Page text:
No “Thinkers” welcome on the sixth floor
Since thieves brought about the end of the flag display on the sixth floor of the Clark County Public Service Center this summer, Administrator Bill Barron had a new idea on how to liven up the place.
The Clark County Arts Commission will arrange for artwork to be displayed outside of the commissioners’ hearing room.
Barron shared the policy with commissioners on Wednesday.
Artists will apply to the arts commission to have work put on display. If a piece is sold, the arts commission will receive a percentage of the profit.
There are a few rules, though: Artists are responsible for getting their artwork to and from the Public Service Center and work can’t be suspended from the ceiling. And, Barron added, no political statements or nudity will be allowed.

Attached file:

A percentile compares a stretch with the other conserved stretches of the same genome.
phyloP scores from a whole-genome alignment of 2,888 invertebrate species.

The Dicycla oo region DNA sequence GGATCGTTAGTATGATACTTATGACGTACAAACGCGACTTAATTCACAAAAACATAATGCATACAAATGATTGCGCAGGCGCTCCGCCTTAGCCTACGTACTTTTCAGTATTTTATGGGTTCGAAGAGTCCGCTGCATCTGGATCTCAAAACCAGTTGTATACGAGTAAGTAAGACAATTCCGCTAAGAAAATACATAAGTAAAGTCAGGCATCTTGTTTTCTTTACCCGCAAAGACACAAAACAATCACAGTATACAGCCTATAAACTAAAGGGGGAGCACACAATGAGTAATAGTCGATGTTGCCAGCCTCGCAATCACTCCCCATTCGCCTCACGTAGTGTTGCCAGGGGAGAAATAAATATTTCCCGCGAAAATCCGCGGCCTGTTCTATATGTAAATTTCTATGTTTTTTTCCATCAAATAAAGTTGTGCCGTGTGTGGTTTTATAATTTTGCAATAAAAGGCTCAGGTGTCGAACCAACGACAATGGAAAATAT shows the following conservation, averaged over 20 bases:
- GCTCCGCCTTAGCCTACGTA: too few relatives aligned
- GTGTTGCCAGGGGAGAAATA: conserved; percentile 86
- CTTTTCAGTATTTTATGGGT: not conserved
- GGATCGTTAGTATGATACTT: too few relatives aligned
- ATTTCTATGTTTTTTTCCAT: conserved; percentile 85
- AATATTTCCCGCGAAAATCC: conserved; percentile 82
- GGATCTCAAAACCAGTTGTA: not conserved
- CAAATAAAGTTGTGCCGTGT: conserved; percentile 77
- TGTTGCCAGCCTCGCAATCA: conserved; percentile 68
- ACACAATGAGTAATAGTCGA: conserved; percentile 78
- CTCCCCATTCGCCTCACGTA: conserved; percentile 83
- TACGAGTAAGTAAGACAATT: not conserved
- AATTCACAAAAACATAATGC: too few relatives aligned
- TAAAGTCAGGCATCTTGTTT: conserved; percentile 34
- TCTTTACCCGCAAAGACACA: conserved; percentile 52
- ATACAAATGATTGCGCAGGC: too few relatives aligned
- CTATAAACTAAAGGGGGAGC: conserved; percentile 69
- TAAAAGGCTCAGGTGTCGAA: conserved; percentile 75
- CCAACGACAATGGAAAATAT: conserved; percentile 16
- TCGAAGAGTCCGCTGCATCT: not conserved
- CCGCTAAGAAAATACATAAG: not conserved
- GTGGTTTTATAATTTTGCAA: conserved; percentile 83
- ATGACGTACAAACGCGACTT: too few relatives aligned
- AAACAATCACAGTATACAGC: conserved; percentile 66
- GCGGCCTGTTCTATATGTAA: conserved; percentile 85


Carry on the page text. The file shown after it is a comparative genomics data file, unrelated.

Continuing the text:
“So the nude guy sitting on a stump like this,” asked Commissioner Tom Mielke, leaning forward and putting his chin on his fist, “We can’t have that?”
“The Thinker,” said Deputy Administrator Glenn Olson, quickly supplying the name of the famous sculpture by Auguste Rodin.
Correct, Barron said. No nudity allowed.
The arts commission will have a reception for each exhibit. To ensure pieces don’t go the way of the Canadian flag, an alarm will be triggered if someone gets sticky fingers. Also, Barron joked, assistant Jennifer Clark “will be trained in hand-to-hand combat and tackle them” before they make it out of the building.
And to local artists who may be reading this blog post, if you want your piece to catch Mielke’s eye, look to Thomas Kinkade for inspiration.
“I’m a ‘Painter of Lights’ guy,” Mielke said.